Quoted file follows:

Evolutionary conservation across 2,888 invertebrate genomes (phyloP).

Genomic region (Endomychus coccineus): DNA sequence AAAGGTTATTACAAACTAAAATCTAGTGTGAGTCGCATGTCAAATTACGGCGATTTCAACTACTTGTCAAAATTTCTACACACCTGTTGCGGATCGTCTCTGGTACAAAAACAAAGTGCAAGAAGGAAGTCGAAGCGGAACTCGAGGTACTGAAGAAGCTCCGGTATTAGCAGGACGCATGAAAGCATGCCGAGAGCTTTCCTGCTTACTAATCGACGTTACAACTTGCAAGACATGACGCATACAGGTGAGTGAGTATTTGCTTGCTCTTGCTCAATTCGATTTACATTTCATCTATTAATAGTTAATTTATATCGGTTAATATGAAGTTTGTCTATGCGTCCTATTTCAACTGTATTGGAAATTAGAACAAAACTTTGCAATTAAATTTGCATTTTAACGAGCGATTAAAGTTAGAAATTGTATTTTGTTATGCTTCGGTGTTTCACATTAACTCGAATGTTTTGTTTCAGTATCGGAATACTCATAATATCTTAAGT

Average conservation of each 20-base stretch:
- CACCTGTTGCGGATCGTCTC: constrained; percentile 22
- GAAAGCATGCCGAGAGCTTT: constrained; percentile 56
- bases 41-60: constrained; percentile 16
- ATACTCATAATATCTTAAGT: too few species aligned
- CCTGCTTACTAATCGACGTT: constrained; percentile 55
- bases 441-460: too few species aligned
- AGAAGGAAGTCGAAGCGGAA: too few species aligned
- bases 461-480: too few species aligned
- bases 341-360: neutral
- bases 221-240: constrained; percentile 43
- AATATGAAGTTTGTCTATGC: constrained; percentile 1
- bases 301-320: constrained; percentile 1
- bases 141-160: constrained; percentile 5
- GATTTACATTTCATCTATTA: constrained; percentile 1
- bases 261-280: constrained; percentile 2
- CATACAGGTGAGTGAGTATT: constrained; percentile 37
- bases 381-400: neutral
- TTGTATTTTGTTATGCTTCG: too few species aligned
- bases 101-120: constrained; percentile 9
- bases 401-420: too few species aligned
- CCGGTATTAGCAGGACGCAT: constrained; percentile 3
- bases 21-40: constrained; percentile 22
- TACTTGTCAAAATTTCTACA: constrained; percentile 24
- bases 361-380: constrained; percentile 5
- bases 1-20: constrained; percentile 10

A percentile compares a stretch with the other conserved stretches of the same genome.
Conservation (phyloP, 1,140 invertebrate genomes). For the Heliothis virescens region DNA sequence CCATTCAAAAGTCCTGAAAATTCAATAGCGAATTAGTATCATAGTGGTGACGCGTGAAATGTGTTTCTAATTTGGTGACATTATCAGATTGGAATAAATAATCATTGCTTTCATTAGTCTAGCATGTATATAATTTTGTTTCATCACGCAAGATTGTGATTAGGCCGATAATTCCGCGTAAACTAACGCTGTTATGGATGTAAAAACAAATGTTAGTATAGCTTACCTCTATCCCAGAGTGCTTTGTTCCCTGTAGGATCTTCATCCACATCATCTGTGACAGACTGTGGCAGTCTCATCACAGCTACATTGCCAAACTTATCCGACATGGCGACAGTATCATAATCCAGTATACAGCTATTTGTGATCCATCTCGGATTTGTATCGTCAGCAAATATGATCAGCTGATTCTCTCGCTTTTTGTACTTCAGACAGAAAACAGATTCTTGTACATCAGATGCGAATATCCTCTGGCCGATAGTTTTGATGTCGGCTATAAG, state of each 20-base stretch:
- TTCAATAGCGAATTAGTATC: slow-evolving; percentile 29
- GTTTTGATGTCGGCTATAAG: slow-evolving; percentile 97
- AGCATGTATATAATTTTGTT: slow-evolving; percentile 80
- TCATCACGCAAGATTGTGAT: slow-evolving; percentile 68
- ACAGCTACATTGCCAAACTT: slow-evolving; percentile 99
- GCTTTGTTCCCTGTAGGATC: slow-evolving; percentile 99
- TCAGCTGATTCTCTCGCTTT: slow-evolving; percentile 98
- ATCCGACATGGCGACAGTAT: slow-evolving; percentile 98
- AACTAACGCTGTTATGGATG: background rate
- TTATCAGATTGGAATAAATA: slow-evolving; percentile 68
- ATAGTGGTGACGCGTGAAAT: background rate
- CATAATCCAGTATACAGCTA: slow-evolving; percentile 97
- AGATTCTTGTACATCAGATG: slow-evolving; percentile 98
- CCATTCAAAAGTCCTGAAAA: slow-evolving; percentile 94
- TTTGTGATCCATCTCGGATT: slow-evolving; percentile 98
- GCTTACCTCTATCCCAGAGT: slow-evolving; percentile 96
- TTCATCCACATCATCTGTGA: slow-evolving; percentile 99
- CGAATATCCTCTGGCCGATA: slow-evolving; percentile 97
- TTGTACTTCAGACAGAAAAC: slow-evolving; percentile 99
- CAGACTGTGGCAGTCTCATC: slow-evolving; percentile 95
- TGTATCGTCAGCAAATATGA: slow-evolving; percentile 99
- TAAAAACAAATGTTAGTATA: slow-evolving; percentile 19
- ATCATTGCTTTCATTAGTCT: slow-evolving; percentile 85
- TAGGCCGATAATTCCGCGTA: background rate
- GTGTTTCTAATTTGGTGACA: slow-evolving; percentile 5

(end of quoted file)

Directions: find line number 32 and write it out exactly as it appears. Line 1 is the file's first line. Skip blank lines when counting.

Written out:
- GTTTTGATGTCGGCTATAAG: slow-evolving; percentile 97